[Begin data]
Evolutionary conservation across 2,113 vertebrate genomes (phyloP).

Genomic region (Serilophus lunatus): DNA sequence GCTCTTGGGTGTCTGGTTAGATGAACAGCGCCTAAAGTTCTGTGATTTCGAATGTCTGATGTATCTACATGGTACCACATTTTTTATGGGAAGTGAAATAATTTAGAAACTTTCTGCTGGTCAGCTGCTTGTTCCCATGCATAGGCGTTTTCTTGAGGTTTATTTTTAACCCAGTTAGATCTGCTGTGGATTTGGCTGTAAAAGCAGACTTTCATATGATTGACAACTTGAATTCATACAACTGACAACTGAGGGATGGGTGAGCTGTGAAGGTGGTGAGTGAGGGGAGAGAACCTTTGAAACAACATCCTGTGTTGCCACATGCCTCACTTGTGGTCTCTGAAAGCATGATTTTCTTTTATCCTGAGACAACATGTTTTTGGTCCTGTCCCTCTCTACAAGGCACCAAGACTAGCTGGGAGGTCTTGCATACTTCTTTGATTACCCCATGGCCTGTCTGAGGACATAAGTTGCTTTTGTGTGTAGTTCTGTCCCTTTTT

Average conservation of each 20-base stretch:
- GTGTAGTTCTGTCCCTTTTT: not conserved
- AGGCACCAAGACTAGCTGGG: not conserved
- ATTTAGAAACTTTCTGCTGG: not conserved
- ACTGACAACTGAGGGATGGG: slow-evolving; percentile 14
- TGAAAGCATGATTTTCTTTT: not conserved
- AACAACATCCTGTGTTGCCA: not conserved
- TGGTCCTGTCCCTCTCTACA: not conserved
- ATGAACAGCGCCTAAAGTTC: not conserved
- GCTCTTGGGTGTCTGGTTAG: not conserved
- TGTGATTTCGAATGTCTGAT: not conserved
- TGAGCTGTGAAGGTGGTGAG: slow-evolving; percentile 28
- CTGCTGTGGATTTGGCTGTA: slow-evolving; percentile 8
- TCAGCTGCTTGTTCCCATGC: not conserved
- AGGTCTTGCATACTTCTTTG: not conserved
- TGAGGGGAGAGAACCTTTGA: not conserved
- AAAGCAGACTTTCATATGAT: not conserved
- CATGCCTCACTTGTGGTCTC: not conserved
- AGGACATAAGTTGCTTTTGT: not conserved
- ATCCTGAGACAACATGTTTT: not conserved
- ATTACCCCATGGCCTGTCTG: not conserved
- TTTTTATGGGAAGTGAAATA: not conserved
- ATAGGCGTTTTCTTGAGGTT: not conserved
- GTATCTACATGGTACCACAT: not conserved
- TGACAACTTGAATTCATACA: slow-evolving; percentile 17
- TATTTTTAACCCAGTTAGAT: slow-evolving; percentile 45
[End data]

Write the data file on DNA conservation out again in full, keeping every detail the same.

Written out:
Evolutionary conservation across 2,113 vertebrate genomes (phyloP).

Genomic region (Serilophus lunatus): DNA sequence GCTCTTGGGTGTCTGGTTAGATGAACAGCGCCTAAAGTTCTGTGATTTCGAATGTCTGATGTATCTACATGGTACCACATTTTTTATGGGAAGTGAAATAATTTAGAAACTTTCTGCTGGTCAGCTGCTTGTTCCCATGCATAGGCGTTTTCTTGAGGTTTATTTTTAACCCAGTTAGATCTGCTGTGGATTTGGCTGTAAAAGCAGACTTTCATATGATTGACAACTTGAATTCATACAACTGACAACTGAGGGATGGGTGAGCTGTGAAGGTGGTGAGTGAGGGGAGAGAACCTTTGAAACAACATCCTGTGTTGCCACATGCCTCACTTGTGGTCTCTGAAAGCATGATTTTCTTTTATCCTGAGACAACATGTTTTTGGTCCTGTCCCTCTCTACAAGGCACCAAGACTAGCTGGGAGGTCTTGCATACTTCTTTGATTACCCCATGGCCTGTCTGAGGACATAAGTTGCTTTTGTGTGTAGTTCTGTCCCTTTTT

Average conservation of each 20-base stretch:
- GTGTAGTTCTGTCCCTTTTT: not conserved
- AGGCACCAAGACTAGCTGGG: not conserved
- ATTTAGAAACTTTCTGCTGG: not conserved
- ACTGACAACTGAGGGATGGG: slow-evolving; percentile 14
- TGAAAGCATGATTTTCTTTT: not conserved
- AACAACATCCTGTGTTGCCA: not conserved
- TGGTCCTGTCCCTCTCTACA: not conserved
- ATGAACAGCGCCTAAAGTTC: not conserved
- GCTCTTGGGTGTCTGGTTAG: not conserved
- TGTGATTTCGAATGTCTGAT: not conserved
- TGAGCTGTGAAGGTGGTGAG: slow-evolving; percentile 28
- CTGCTGTGGATTTGGCTGTA: slow-evolving; percentile 8
- TCAGCTGCTTGTTCCCATGC: not conserved
- AGGTCTTGCATACTTCTTTG: not conserved
- TGAGGGGAGAGAACCTTTGA: not conserved
- AAAGCAGACTTTCATATGAT: not conserved
- CATGCCTCACTTGTGGTCTC: not conserved
- AGGACATAAGTTGCTTTTGT: not conserved
- ATCCTGAGACAACATGTTTT: not conserved
- ATTACCCCATGGCCTGTCTG: not conserved
- TTTTTATGGGAAGTGAAATA: not conserved
- ATAGGCGTTTTCTTGAGGTT: not conserved
- GTATCTACATGGTACCACAT: not conserved
- TGACAACTTGAATTCATACA: slow-evolving; percentile 17
- TATTTTTAACCCAGTTAGAT: slow-evolving; percentile 45